Our field campaigning wasn’t anywhere near as big as recent Greens state and federal campaigns in South Brisbane, but it was certainly a lot bigger than previous Brisbane City Council campaigns. When you add it all up, the Greens probably had more one-on-one meaningful conversations with voters in this campaign than most other Greens council campaigns around the nation would ever dream of.
A Community Organising Approach to Ward Office Advocacy
In the intro, I briefly mentioned the general benefits of incumbency. Without going into too much detail, it's probably also worth noting that over the past four years, we've used the resources of the ward office to actively support and co-organise community projects and activist campaigns in a manner that goes well beyond the work that a ward office or electorate office ordinarily does.
My ward office staff have worked really hard to be as responsive as possible to resident requests, and have taken an approach of striving to assist people with the issues they raise even where those issues are well outside the traditional field of responsibility for a local councillor. We've actively organised a broad range of community art projects, street festivals, planting days, protests and political forums, all of which helped raise my profile and shifted the political commonsense of the electorate.
I could probably write an entire article on this topic alone, and I think it's a really important element of our success that's probably under-recognised because it occurs outside the immediate context of the actual election campaign. If you want to get a feel for this work, check out some of the photos, videos and past events on my Facebook page.
The front and back sides of our envelope-sized campaign flyer
The importance of aesthetics
Everyone knows I’m a Greens member. My party affiliation appears on the ballot paper and is regularly reported in the media. The vast majority of the 9300 voters who gave me their first preference would have been under no illusions that they were voting for a Green rep. Yet if you looked at our main campaign flyer, letter, and social media presence during the campaign, you would have noticed that our aesthetic and style really downplayed my ‘greenness’.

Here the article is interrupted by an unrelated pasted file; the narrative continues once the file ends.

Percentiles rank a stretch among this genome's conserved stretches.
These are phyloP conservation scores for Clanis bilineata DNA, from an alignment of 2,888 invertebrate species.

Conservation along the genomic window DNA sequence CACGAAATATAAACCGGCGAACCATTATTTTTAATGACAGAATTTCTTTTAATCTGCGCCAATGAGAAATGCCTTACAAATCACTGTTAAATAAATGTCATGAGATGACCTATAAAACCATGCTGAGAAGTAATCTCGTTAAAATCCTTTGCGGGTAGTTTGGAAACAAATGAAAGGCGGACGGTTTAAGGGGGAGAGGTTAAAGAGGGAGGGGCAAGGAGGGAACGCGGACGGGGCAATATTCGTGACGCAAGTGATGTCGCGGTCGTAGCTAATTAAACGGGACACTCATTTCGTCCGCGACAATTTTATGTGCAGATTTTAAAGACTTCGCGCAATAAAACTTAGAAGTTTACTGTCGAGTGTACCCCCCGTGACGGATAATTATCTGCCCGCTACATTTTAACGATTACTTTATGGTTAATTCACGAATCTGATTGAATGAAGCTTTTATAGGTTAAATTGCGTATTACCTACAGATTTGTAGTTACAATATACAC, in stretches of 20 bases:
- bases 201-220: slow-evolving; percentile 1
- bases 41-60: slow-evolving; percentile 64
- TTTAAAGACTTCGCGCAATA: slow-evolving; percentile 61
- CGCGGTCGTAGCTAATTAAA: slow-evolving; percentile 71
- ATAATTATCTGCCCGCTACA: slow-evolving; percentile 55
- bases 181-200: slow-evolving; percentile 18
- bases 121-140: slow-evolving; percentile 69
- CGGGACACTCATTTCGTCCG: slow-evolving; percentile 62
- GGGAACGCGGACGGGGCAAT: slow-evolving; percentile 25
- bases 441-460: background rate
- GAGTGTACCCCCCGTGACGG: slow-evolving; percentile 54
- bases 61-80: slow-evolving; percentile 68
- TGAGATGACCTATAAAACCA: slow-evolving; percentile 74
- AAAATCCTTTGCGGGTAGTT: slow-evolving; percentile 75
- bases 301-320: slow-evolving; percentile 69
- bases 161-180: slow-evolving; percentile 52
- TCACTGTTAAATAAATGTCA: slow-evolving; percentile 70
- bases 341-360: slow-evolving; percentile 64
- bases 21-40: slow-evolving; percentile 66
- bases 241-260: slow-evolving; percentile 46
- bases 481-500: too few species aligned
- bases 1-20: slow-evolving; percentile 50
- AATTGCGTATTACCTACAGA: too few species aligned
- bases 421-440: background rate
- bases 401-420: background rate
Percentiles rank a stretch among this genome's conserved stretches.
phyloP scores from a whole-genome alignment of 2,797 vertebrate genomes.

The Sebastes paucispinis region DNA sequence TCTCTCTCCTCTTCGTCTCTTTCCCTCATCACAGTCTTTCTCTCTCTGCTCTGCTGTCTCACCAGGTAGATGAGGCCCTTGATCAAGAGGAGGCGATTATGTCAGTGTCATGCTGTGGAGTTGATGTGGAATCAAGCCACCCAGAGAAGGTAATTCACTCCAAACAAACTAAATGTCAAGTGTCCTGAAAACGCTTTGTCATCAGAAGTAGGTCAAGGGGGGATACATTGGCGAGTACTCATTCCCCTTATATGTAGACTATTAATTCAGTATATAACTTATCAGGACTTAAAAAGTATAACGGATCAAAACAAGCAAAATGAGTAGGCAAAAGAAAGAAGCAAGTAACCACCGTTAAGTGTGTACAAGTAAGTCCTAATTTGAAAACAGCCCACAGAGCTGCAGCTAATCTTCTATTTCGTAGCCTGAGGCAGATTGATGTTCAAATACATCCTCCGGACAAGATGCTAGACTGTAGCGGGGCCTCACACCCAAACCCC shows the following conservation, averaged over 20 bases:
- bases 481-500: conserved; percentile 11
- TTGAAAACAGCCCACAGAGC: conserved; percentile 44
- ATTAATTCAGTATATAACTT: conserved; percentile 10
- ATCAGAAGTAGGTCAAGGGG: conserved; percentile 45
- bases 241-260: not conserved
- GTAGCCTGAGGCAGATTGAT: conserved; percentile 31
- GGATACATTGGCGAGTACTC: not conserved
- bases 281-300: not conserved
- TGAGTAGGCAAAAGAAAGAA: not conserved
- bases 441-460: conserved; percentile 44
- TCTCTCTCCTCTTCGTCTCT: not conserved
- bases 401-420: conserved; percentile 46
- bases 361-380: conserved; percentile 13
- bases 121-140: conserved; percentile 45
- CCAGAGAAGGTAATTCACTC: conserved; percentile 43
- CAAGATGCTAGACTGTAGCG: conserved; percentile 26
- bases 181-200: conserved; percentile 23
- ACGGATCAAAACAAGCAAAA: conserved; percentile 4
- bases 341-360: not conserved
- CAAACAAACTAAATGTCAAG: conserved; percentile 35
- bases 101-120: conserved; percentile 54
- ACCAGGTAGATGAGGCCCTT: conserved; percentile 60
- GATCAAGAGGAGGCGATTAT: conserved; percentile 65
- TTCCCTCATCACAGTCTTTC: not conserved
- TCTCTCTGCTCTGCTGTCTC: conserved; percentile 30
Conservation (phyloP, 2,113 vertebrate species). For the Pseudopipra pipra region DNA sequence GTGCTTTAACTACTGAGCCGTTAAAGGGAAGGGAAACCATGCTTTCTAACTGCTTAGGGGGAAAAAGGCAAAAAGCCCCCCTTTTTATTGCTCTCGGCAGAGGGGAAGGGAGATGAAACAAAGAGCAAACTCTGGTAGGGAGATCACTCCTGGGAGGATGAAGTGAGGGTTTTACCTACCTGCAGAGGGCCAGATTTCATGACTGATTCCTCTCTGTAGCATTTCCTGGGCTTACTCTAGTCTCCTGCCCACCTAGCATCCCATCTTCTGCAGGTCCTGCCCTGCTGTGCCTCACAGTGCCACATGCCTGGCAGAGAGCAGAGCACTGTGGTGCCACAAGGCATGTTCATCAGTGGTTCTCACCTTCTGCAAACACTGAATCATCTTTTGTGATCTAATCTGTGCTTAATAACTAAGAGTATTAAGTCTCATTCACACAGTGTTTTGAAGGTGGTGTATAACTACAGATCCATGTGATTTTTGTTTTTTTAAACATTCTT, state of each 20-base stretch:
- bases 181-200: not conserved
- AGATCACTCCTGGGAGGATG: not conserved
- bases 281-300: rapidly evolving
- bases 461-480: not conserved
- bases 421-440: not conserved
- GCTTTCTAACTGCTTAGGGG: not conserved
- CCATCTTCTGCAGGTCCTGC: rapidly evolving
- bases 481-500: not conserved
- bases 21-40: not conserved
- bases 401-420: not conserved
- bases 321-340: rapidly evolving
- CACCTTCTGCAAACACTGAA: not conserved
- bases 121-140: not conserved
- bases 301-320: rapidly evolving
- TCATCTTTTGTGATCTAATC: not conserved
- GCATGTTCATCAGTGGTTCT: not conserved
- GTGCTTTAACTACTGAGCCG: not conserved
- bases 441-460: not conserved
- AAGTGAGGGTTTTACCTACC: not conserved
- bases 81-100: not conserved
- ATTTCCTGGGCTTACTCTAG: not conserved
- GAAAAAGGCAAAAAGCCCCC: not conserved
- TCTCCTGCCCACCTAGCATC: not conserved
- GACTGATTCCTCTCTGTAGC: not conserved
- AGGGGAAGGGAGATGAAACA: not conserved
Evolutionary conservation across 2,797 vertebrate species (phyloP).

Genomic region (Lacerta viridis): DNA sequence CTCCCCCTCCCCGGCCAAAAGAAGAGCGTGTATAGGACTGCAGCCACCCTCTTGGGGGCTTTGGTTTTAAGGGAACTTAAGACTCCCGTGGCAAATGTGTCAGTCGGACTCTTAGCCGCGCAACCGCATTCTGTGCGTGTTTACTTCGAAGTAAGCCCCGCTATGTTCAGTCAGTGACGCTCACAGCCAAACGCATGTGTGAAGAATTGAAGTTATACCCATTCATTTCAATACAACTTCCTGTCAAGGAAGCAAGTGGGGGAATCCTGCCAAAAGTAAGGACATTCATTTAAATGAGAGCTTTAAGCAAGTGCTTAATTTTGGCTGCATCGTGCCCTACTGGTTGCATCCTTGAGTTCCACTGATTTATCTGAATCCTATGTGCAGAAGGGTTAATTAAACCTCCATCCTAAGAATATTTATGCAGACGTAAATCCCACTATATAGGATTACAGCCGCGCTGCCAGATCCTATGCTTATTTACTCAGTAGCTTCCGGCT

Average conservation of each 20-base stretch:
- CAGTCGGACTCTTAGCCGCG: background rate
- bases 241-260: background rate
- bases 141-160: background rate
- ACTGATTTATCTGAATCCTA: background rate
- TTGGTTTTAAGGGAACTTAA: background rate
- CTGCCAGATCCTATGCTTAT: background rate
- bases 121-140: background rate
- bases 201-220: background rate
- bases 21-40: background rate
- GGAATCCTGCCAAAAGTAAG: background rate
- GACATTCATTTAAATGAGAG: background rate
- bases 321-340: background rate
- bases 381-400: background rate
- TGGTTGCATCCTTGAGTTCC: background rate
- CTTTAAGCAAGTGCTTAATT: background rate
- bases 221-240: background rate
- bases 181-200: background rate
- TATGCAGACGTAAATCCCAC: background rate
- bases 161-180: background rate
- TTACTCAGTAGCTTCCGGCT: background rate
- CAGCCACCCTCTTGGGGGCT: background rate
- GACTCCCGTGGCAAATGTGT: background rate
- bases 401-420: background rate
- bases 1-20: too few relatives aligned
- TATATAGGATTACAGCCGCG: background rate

I still believe this was an important factor in lowering the barriers for voters who don’t see themselves as ‘Greens voters’. When a candidate’s materials and public comms look really green, and adopt ‘traditional’ greens branding, this subconsciously reinforces the major parties’ attack lines that “the Greens are a single issue party.” It makes it harder to shift people’s preconceived biases. There are lots of voters out there who really like a lot of our policies, but whose sense of personal identity doesn’t include ‘being a greenie’. Small, simple aesthetic changes, like printing orange flyers instead of green ones, make it a lot easier for these voters to shift their party allegiance.
We also deliberately avoided a campaign aesthetic that looked too ‘corporate’ or mainstream. We did this intentionally to help reinforce the message that we are a distinctly different kind of political movement from the major political parties.
Right now, a lot of voters are sick of mainstream politicians and the political establishment. These are the voters who are most likely to swing to the Greens. But if the image a Greens campaign projects is very similar to that of the major parties, this reinforces the criticism that “The Greens are just like the other parties” and undermines the narrative that we are a strong voice against political corruption and will stand up against the big end of town.
If you’re telling people that you’re not like other politicians, you need to make sure the image and style you project to the electorate reflects that. This isn’t an excuse for sloppiness. You still need to present as a well-organised political force. But it’s possible to show the electorate that you are a serious candidate with a strong chance of winning, without coming across as a career politician. Our social media and campaign materials maintained a clear aesthetic connection to the Greens’ artistic and activist roots, and I think this helped distance me from the political establishment.